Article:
Bornholm is a small Danish island located off the southern coast of Sweden. Called “Solskins Øen” in Danish (the sunny island) Bornholm is a popular tourist spot for Danes, Germans, and Swedes. The island is accessible by ferry and plane, although since Cimber Airlines went bankrupt most people opt for the ferry. Find information about train and ferry travel here.
We caught the train from Copenhagen central station to Ystad, Sweden, about a five minute walk from the train is the ferry terminal. The whole trip takes about 3 hours, and it’s a beautiful journey through the southern Swedish countryside and then onto the ferry bound for Rønne, Bornholm. After docking in Rønne, most people travel to the smaller villages of Svaneke, Gudhjem, Allinge and Nexø.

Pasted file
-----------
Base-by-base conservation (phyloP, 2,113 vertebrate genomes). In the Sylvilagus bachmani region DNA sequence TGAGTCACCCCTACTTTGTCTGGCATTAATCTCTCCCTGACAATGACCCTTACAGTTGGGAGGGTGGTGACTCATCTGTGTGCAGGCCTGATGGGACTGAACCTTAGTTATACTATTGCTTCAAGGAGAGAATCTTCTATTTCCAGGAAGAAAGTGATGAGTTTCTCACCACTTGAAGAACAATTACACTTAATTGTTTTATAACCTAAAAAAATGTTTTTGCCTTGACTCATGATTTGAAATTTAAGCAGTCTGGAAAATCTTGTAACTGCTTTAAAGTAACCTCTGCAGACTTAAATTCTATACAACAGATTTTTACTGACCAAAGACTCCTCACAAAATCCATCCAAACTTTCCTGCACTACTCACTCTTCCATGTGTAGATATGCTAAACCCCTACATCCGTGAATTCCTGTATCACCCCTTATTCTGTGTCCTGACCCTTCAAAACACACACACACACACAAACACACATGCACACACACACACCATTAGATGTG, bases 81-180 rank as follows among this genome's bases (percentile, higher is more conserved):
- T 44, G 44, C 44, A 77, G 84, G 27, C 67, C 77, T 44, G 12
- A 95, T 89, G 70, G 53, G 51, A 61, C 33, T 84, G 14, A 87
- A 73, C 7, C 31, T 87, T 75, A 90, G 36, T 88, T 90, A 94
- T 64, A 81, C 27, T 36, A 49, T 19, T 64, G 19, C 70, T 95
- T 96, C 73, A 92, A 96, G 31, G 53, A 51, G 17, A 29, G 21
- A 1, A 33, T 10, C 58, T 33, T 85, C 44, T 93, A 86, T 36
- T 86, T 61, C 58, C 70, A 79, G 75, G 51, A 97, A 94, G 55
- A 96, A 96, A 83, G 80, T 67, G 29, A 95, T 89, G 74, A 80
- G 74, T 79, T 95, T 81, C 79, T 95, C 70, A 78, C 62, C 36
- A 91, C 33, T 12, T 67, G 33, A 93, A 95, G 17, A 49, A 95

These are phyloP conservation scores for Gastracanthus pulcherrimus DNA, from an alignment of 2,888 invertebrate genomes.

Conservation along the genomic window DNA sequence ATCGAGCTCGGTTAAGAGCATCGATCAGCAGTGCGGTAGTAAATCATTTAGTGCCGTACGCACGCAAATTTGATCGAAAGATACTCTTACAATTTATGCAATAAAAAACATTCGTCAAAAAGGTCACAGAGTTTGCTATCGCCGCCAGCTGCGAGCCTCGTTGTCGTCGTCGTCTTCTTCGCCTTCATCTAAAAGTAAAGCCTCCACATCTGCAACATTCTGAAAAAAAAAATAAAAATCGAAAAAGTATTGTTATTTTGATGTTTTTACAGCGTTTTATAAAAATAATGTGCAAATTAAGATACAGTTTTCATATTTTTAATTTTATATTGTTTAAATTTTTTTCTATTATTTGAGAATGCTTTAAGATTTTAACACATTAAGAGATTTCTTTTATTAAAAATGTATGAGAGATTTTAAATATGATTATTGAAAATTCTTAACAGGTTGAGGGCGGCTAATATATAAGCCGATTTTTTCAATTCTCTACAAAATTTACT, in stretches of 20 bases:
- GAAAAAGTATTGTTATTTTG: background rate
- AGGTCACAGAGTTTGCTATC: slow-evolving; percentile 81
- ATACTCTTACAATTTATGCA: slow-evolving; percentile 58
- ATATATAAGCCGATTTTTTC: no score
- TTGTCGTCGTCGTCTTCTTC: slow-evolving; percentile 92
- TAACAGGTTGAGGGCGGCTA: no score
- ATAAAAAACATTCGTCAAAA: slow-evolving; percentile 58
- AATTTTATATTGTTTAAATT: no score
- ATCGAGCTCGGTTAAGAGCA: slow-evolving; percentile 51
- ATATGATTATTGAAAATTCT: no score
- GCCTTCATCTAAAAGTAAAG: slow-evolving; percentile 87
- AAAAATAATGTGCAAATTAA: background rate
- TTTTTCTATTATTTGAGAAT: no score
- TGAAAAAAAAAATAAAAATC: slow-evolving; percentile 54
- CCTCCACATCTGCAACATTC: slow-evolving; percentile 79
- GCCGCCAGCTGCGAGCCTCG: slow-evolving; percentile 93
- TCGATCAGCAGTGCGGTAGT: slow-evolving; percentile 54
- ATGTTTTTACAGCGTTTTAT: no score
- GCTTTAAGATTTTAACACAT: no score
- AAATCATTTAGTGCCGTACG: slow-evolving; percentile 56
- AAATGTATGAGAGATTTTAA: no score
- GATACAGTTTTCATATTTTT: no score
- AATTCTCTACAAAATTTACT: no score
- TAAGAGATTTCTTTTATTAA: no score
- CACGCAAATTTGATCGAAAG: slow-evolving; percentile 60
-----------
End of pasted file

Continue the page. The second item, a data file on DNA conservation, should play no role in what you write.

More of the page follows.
In addition to beaches and bicycling, Bornholm is known for high quality seafood and smokehouses, called røgeri in Danish. Every village has at least one røgeri, which are easy to spot with their tall chimney’s and the smokehouse scent drifting through the air. The photos above are show the village of Allinge and Allinge Røgeri.
Ekkodalen or Echo Valley, is Denmark’s longest rift, stretching 12 kilometers from Vallensgård Mose to Salutana on the Northeast coast of Bornholm. Cows have grazed here since the royal edict of 1658, which gave peasants permission to use the land free of charge.
Stay tuned for another post about Bornholm’s historic round churches and the 13th century castle Hammershus!